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Flu-like illness among workers at a soy processing plant.
Cummings-KJ; Gaughan-DM; Green-BJ; Beezhold-DH
Am J Ind Med 2013 May; 56(5):520-521
Harris-Roberts et al.  described associations between chest symptoms and soy sensitization among workers at South African soy processing plants. These findings were similar to our recently reported observations in workers at a US soy processing plant [Cummings et al., 2010]. Harris-Roberts et al. also described associations between work and flu-like illness, prompting us to examine our unpublished data on flu-like illness in US soy processing workers. These data were collected in a NIOSH IRB-approved research study from participants who provided informed consent. We asked 147 study participants, all current soy plant employees, whether they had flu-like illness with aches, pains, fever, chills, and night sweats during the past 12 months and whether their symptoms were different away from work. Our determination of soy sensitization, work classification, and exposure categories has been described previously [Cummings et al., 2010]. We calculated frequencies and used logistic regression to examine associations. We considered two-sided P < / = 0.05 to be statistically significant. Analyses were conducted with SAS version 9.2 (SAS Institute, Cary, NC). A total of 55 (37%) participants reported flu-like illness and 20 (14%) reported flu-like illness that was better away from work (''work-related flu-like illness''). Work-related flu-like illness was not associated with soyspecific IgE (odds ratio [OR] = 1.6, 95% confidence interval [CI] = 0.5-4.9). Production workers had a higher odds of work-related flu-like illness than non-production workers (OR = 4.4, 95% CI = 0.9-21.0). Work-related flu-like illness was not associated with exposure categories for inhalable dust (P = 0.33), inhalable soy antigen (P = 0.33), or peak dust (P = 0.41). When examined linearly, soy-specific IgG was not associated with work-related flu-like illness (P = 0.44). Workers in the second distributional tertile of soy-specific IgG had a higher odds of work-related flu-like illness than other workers, including those in the third distributional tertile (OR = 4.6; 95% CI = 0.9-23.4). This finding may reflect immune tolerance or a healthy worker effect. The prevalence of work-related flu-like illness was lower in our study (14%) than in the study by Harris- Roberts et al.  (24%). This difference may be related to the distinct definitions used in the two studies. However, it is notable that among the South African soy processing workers, reported exposure to dust during soybean off-loading was a significant risk factor. As Harris-Roberts et al.  point out, this task potentially exposes workers to both soy hull antigens, which have been reported as a cause of hypersensitivity pneumonitis [Zubeldia et al., 1995], and endotoxin, which may play a role in organic dust toxic syndrome [Seifert et al., 2003]. The US soy processing plant processed de-hulled soybeans, and a lack of sensitization to soy hull antigens was previously demonstrated [Green et al., 2011]. Although Harris-Roberts et al.  did not measure endotoxin exposures, they did demonstrate that endotoxin concentrations were up to 100 times higher in hull samples than in whole soybeans. In our study, endotoxin exposures were generally low [Gaughan et al., 2009]. Thus, the South African soy processing workers involved in soybean off-loading may have had exposures to two potential causes of flu-like illnesses (hull antigens and endotoxin) to which the US workers were not exposed. Nevertheless, there was evidence of process-related risk (by work classification) and exposure-related risk (by soy-specific IgG tertiles) in our study, suggesting that risk of work-related flu-like illness among soy processing workers is not limited to hull antigen and endotoxin exposures. The article by Harris-Roberts et al.  is a welcome addition to the existing body of literature on occupational soy exposures. Although questions about mechanism remain, the information available to date clearly demonstrates that soy processing workers are at risk of work-related adverse health outcomes including respiratory illness. Efforts to reduce exposures and evaluations of the effectiveness of those efforts are now needed.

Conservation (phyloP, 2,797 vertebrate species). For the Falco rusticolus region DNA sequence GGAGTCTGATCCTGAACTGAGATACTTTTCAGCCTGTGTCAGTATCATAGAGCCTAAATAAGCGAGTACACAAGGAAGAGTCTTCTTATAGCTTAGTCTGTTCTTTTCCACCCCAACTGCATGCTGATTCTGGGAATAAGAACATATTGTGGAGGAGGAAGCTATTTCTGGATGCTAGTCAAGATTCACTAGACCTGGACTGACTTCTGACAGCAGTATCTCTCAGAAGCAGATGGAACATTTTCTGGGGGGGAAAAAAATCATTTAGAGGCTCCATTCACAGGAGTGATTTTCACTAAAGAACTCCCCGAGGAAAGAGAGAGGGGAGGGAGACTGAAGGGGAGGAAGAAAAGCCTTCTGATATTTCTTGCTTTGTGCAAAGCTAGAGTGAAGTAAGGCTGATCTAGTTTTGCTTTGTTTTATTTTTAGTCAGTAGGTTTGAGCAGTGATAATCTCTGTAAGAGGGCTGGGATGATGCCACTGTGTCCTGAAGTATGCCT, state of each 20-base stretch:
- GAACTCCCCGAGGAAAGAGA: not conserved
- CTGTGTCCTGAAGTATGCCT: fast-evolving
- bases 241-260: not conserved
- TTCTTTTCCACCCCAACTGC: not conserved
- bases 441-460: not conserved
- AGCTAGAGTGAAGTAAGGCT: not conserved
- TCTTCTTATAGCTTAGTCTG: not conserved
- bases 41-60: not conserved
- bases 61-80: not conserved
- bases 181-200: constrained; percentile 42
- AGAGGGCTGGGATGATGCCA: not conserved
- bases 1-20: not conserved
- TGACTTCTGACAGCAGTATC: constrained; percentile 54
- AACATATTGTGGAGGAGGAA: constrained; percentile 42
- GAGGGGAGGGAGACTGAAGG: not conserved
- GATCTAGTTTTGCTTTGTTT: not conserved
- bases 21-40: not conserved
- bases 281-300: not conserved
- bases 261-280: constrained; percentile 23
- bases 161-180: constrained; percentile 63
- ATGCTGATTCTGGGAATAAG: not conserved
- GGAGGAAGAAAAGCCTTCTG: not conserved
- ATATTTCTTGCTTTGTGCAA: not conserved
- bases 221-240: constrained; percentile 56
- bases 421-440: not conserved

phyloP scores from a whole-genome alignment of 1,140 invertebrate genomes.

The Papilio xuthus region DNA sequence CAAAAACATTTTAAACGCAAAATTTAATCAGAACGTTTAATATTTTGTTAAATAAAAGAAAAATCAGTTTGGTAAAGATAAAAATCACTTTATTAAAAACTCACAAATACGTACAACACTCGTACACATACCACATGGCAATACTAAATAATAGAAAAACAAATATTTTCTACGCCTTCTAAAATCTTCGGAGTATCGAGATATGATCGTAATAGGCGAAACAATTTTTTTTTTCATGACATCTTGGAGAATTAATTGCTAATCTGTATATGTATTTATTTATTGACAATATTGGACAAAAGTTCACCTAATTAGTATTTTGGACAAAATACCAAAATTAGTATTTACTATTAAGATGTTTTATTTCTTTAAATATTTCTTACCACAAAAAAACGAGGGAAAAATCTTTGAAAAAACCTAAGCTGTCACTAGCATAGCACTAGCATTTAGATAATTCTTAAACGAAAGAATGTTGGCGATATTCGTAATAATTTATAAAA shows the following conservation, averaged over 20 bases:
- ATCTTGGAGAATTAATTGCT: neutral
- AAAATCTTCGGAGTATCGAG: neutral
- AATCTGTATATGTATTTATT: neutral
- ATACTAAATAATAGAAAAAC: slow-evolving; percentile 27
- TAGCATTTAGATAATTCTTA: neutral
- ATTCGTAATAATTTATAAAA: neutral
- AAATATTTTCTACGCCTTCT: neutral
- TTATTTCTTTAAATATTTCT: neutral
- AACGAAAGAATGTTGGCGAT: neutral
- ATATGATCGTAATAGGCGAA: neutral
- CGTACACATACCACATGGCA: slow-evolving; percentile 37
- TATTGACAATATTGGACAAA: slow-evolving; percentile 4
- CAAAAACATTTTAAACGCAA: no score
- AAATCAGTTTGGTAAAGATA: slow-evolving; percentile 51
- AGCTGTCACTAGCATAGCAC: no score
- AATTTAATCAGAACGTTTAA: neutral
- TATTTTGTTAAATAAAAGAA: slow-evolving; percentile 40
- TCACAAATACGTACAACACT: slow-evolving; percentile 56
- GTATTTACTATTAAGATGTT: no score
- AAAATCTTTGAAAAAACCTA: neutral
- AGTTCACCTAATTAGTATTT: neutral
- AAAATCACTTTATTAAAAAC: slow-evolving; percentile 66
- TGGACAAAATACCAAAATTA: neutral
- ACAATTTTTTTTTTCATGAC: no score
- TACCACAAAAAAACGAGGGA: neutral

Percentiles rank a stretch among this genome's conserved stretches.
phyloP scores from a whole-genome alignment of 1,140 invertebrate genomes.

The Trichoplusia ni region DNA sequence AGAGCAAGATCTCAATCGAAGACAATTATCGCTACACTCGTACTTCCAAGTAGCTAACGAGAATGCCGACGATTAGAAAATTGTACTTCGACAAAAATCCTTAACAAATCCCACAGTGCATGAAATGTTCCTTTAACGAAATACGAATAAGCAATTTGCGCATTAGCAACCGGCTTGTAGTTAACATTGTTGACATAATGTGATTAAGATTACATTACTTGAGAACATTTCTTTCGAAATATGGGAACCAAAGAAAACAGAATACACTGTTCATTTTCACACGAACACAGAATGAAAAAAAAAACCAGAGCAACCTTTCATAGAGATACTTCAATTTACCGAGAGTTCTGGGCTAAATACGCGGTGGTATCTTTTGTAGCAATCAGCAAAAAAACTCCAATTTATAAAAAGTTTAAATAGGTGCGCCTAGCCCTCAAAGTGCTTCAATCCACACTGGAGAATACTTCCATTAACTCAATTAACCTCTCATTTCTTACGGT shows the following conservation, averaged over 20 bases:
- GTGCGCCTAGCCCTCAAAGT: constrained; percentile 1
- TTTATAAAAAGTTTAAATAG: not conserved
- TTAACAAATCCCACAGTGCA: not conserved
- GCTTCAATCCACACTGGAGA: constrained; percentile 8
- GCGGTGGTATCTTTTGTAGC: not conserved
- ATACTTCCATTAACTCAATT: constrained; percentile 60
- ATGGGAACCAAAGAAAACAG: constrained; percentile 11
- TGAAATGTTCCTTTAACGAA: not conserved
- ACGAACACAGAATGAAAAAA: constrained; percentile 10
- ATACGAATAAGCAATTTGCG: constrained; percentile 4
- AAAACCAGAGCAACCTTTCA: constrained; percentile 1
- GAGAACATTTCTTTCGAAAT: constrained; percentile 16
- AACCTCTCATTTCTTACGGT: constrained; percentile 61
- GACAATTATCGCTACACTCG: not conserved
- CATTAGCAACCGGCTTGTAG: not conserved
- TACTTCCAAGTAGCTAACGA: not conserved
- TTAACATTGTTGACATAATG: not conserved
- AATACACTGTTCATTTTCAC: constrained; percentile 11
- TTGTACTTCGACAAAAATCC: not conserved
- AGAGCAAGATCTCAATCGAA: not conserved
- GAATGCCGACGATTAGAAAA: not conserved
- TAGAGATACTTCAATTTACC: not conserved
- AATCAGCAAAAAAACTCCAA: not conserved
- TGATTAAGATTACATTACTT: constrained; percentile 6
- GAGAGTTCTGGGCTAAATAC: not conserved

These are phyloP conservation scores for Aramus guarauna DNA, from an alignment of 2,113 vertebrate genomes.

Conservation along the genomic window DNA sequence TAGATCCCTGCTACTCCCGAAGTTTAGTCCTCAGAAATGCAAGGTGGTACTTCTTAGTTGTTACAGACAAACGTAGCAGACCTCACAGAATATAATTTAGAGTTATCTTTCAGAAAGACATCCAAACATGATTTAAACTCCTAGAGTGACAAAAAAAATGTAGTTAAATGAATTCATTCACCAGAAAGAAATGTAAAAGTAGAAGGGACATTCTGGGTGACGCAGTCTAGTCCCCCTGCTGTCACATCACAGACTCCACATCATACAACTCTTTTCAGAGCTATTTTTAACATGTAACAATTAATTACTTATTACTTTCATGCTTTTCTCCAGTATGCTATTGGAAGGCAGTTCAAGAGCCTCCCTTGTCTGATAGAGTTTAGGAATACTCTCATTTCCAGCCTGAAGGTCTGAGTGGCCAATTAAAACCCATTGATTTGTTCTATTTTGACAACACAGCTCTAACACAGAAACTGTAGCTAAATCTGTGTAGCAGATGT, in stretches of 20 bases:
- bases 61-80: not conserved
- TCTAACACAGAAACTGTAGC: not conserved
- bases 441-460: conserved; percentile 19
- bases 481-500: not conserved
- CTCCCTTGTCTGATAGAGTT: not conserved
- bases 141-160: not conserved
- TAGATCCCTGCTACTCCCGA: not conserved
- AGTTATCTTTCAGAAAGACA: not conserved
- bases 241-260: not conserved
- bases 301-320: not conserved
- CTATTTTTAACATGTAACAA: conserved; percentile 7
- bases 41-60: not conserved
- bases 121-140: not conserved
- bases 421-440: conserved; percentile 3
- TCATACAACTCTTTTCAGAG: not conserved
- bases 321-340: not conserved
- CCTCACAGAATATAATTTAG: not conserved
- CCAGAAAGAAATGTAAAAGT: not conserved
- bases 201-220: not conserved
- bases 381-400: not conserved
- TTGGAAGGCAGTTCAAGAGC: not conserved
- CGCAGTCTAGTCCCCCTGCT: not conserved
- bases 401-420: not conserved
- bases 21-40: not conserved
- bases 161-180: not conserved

Agriculture; Agricultural-products; Foodstuff; Sensitization; Respiratory-system-disorders; Pulmonary-system-disorders; Lung-disorders; Viral-infections; Immunoglobulins; Food-processing-industry; Food-processing-workers; Bronchial-asthma; Allergies; Health-surveys; Statistical-analysis; Dust-exposure; Dust-inhalation; Dusts; Antigens; Immune-reaction; Endotoxins; Risk-factors
K.J. Cummings, MD, MPH, Centers for Disease Control and Prevention, National Institute for Occupational Safety and Health, 1095Willowdale Road, MS 2800, Morgantown, WV 26505
American Journal of Industrial Medicine
Page last reviewed: September 2, 2020
Content source: National Institute for Occupational Safety and Health Education and Information Division